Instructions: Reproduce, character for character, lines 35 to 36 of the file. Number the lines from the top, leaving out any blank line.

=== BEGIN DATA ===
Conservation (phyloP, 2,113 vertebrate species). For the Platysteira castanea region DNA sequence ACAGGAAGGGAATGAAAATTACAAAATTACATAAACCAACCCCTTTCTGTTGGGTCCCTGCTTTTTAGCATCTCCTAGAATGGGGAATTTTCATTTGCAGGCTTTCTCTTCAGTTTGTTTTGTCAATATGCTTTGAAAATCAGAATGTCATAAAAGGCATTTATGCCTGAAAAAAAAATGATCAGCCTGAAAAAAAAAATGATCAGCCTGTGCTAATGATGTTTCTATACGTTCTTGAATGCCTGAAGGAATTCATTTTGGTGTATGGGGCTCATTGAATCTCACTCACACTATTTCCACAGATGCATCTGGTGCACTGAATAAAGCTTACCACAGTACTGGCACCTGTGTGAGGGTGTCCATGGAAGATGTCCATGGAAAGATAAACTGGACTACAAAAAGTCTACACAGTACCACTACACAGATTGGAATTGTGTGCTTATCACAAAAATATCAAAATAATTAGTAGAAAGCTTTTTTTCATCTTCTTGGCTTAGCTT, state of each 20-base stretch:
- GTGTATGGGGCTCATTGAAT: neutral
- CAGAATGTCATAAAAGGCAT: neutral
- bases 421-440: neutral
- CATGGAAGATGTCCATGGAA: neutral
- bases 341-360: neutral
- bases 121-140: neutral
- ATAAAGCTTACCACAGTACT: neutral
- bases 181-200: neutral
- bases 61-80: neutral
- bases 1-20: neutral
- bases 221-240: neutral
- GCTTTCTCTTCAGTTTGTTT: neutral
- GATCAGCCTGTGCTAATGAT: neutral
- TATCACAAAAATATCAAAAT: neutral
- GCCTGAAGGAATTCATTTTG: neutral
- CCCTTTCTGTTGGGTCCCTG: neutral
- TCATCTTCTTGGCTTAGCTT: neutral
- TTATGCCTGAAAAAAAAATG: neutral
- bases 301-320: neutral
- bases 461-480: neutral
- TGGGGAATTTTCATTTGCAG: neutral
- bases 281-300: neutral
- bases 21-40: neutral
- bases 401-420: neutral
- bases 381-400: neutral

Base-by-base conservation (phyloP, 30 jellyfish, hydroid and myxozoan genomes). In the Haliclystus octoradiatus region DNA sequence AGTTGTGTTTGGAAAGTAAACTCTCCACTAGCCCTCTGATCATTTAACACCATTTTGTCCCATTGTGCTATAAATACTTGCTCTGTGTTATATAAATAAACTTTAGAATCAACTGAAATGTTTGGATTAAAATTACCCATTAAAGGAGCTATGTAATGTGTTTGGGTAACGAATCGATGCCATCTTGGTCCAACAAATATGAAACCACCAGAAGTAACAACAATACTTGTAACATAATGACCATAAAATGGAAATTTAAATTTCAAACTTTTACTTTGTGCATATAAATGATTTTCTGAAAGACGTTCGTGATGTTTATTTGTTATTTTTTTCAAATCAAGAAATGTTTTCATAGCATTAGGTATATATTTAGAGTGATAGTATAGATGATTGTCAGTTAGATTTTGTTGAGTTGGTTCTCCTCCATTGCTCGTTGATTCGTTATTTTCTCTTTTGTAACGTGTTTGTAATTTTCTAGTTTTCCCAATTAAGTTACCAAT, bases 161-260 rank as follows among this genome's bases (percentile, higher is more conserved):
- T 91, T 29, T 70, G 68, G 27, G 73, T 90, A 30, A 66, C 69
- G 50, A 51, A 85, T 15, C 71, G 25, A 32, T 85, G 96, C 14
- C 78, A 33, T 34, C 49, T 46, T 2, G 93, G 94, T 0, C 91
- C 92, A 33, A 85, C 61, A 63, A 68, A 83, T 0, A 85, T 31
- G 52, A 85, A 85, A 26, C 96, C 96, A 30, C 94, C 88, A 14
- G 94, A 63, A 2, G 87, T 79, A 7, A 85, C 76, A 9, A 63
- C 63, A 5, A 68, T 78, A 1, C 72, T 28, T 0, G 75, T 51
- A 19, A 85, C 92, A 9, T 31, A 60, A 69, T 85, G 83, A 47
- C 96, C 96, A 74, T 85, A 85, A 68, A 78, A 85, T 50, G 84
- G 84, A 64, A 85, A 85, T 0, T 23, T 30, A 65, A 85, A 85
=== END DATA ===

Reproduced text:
- A 19, A 85, C 92, A 9, T 31, A 60, A 69, T 85, G 83, A 47
- C 96, C 96, A 74, T 85, A 85, A 68, A 78, A 85, T 50, G 84